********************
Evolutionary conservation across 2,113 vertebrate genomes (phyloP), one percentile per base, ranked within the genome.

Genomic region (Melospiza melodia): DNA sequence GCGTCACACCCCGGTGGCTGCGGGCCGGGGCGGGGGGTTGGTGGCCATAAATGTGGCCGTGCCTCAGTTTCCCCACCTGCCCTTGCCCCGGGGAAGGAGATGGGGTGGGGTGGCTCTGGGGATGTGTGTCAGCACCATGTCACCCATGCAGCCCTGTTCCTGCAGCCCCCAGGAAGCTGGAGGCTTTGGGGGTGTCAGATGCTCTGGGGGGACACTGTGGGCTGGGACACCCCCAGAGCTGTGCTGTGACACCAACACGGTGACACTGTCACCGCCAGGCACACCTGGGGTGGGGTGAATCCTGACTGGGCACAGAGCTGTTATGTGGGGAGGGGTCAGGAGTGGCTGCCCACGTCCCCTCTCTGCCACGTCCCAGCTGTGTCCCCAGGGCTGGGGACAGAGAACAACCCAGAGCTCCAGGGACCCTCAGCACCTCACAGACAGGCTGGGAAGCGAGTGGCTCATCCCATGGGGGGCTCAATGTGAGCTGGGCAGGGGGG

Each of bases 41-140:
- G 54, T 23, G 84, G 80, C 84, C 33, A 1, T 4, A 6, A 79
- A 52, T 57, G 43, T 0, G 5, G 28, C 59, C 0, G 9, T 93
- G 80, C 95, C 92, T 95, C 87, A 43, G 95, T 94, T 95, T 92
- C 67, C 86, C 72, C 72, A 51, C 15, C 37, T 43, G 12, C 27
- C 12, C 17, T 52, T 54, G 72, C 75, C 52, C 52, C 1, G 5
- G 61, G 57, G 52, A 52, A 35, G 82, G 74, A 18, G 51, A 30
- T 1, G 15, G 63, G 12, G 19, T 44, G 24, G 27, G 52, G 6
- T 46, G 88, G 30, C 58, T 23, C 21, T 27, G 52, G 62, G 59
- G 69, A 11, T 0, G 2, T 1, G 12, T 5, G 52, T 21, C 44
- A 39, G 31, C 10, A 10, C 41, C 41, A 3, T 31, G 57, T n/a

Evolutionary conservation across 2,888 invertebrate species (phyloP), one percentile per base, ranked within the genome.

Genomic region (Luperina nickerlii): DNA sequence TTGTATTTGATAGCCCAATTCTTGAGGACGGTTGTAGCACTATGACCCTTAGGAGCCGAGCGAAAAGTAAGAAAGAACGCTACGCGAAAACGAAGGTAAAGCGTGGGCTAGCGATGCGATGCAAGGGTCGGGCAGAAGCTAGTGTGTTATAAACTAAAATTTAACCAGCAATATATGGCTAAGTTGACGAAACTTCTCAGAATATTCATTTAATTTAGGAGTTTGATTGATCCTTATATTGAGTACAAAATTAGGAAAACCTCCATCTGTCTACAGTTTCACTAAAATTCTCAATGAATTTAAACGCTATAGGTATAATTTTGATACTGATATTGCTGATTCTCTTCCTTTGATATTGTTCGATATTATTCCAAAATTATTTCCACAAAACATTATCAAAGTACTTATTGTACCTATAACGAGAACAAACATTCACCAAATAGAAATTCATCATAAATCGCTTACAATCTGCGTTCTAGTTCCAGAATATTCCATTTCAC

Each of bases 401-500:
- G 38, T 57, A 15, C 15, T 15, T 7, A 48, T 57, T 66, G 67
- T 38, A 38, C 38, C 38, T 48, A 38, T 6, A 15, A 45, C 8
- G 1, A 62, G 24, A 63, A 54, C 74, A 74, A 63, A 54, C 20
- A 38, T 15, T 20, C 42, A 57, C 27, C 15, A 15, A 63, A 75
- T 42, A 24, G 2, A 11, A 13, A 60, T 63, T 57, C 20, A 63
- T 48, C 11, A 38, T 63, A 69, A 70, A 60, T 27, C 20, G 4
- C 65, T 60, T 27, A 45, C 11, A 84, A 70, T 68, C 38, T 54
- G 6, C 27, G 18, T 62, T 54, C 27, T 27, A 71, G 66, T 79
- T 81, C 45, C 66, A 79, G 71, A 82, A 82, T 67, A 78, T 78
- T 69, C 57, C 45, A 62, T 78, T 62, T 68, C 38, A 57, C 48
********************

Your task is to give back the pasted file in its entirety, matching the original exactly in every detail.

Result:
Evolutionary conservation across 2,113 vertebrate genomes (phyloP), one percentile per base, ranked within the genome.

Genomic region (Melospiza melodia): DNA sequence GCGTCACACCCCGGTGGCTGCGGGCCGGGGCGGGGGGTTGGTGGCCATAAATGTGGCCGTGCCTCAGTTTCCCCACCTGCCCTTGCCCCGGGGAAGGAGATGGGGTGGGGTGGCTCTGGGGATGTGTGTCAGCACCATGTCACCCATGCAGCCCTGTTCCTGCAGCCCCCAGGAAGCTGGAGGCTTTGGGGGTGTCAGATGCTCTGGGGGGACACTGTGGGCTGGGACACCCCCAGAGCTGTGCTGTGACACCAACACGGTGACACTGTCACCGCCAGGCACACCTGGGGTGGGGTGAATCCTGACTGGGCACAGAGCTGTTATGTGGGGAGGGGTCAGGAGTGGCTGCCCACGTCCCCTCTCTGCCACGTCCCAGCTGTGTCCCCAGGGCTGGGGACAGAGAACAACCCAGAGCTCCAGGGACCCTCAGCACCTCACAGACAGGCTGGGAAGCGAGTGGCTCATCCCATGGGGGGCTCAATGTGAGCTGGGCAGGGGGG

Each of bases 41-140:
- G 54, T 23, G 84, G 80, C 84, C 33, A 1, T 4, A 6, A 79
- A 52, T 57, G 43, T 0, G 5, G 28, C 59, C 0, G 9, T 93
- G 80, C 95, C 92, T 95, C 87, A 43, G 95, T 94, T 95, T 92
- C 67, C 86, C 72, C 72, A 51, C 15, C 37, T 43, G 12, C 27
- C 12, C 17, T 52, T 54, G 72, C 75, C 52, C 52, C 1, G 5
- G 61, G 57, G 52, A 52, A 35, G 82, G 74, A 18, G 51, A 30
- T 1, G 15, G 63, G 12, G 19, T 44, G 24, G 27, G 52, G 6
- T 46, G 88, G 30, C 58, T 23, C 21, T 27, G 52, G 62, G 59
- G 69, A 11, T 0, G 2, T 1, G 12, T 5, G 52, T 21, C 44
- A 39, G 31, C 10, A 10, C 41, C 41, A 3, T 31, G 57, T n/a

Evolutionary conservation across 2,888 invertebrate species (phyloP), one percentile per base, ranked within the genome.

Genomic region (Luperina nickerlii): DNA sequence TTGTATTTGATAGCCCAATTCTTGAGGACGGTTGTAGCACTATGACCCTTAGGAGCCGAGCGAAAAGTAAGAAAGAACGCTACGCGAAAACGAAGGTAAAGCGTGGGCTAGCGATGCGATGCAAGGGTCGGGCAGAAGCTAGTGTGTTATAAACTAAAATTTAACCAGCAATATATGGCTAAGTTGACGAAACTTCTCAGAATATTCATTTAATTTAGGAGTTTGATTGATCCTTATATTGAGTACAAAATTAGGAAAACCTCCATCTGTCTACAGTTTCACTAAAATTCTCAATGAATTTAAACGCTATAGGTATAATTTTGATACTGATATTGCTGATTCTCTTCCTTTGATATTGTTCGATATTATTCCAAAATTATTTCCACAAAACATTATCAAAGTACTTATTGTACCTATAACGAGAACAAACATTCACCAAATAGAAATTCATCATAAATCGCTTACAATCTGCGTTCTAGTTCCAGAATATTCCATTTCAC

Each of bases 401-500:
- G 38, T 57, A 15, C 15, T 15, T 7, A 48, T 57, T 66, G 67
- T 38, A 38, C 38, C 38, T 48, A 38, T 6, A 15, A 45, C 8
- G 1, A 62, G 24, A 63, A 54, C 74, A 74, A 63, A 54, C 20
- A 38, T 15, T 20, C 42, A 57, C 27, C 15, A 15, A 63, A 75
- T 42, A 24, G 2, A 11, A 13, A 60, T 63, T 57, C 20, A 63
- T 48, C 11, A 38, T 63, A 69, A 70, A 60, T 27, C 20, G 4
- C 65, T 60, T 27, A 45, C 11, A 84, A 70, T 68, C 38, T 54
- G 6, C 27, G 18, T 62, T 54, C 27, T 27, A 71, G 66, T 79
- T 81, C 45, C 66, A 79, G 71, A 82, A 82, T 67, A 78, T 78
- T 69, C 57, C 45, A 62, T 78, T 62, T 68, C 38, A 57, C 48